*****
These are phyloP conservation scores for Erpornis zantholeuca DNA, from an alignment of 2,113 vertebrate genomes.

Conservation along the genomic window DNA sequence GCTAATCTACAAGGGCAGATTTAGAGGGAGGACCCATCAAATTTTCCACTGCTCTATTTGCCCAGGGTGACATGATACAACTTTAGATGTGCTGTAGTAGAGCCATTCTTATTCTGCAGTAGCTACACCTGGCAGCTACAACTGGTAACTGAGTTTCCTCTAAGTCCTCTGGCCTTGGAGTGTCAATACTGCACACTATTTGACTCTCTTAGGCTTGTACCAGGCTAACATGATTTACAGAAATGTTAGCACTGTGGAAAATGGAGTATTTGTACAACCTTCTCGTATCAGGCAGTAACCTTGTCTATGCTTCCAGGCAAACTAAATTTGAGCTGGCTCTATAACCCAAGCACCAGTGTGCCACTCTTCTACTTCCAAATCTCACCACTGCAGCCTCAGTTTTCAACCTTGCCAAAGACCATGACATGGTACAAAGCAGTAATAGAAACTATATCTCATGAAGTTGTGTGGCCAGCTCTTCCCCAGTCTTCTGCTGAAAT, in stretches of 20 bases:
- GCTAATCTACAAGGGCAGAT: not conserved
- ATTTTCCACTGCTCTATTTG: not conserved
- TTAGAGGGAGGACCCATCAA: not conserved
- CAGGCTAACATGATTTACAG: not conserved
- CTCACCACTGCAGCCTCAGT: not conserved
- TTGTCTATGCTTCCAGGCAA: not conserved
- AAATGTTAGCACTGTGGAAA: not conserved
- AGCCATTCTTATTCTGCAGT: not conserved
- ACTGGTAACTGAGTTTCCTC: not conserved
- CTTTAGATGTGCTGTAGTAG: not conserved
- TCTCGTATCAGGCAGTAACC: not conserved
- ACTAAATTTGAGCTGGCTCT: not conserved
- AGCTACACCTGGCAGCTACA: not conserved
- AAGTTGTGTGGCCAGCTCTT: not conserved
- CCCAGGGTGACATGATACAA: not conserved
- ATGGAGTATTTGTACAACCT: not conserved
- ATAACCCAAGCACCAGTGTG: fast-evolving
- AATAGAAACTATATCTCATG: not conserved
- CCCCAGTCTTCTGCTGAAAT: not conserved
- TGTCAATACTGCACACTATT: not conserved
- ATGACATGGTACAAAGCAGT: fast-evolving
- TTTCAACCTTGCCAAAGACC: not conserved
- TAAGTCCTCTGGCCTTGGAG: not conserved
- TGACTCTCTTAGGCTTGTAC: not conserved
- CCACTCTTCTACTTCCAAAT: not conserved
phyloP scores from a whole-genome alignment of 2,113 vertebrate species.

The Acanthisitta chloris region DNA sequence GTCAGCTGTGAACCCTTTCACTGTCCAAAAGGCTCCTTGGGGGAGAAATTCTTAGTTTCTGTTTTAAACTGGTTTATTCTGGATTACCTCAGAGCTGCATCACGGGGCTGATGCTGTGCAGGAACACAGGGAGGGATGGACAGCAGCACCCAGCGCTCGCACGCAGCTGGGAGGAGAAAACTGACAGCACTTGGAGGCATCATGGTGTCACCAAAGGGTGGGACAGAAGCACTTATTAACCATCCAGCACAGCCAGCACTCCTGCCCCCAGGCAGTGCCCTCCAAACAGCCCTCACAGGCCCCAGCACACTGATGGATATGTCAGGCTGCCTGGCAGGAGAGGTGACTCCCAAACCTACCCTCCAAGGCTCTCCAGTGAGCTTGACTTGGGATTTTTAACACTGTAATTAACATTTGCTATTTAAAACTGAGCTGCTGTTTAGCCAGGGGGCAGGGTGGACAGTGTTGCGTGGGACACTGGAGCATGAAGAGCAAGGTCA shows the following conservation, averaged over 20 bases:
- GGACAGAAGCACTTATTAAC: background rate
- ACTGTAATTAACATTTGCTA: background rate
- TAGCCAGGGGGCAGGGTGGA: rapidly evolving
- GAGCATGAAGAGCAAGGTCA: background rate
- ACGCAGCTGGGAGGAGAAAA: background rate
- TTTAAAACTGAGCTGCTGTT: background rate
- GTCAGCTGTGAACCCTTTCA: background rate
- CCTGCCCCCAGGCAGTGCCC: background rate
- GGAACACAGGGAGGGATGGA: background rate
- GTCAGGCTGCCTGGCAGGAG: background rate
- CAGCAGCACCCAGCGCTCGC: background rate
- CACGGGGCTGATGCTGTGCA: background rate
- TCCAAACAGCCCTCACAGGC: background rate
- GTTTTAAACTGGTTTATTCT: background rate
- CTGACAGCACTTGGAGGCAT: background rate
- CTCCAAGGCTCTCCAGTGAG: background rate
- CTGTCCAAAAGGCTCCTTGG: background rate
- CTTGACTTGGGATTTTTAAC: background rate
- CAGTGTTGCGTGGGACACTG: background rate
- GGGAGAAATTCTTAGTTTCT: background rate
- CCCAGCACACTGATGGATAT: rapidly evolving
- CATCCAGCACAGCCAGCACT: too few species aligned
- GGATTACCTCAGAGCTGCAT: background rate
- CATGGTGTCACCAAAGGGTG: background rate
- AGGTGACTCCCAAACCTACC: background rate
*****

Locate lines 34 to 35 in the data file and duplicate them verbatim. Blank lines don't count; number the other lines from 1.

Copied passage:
- ACGCAGCTGGGAGGAGAAAA: background rate
- TTTAAAACTGAGCTGCTGTT: background rate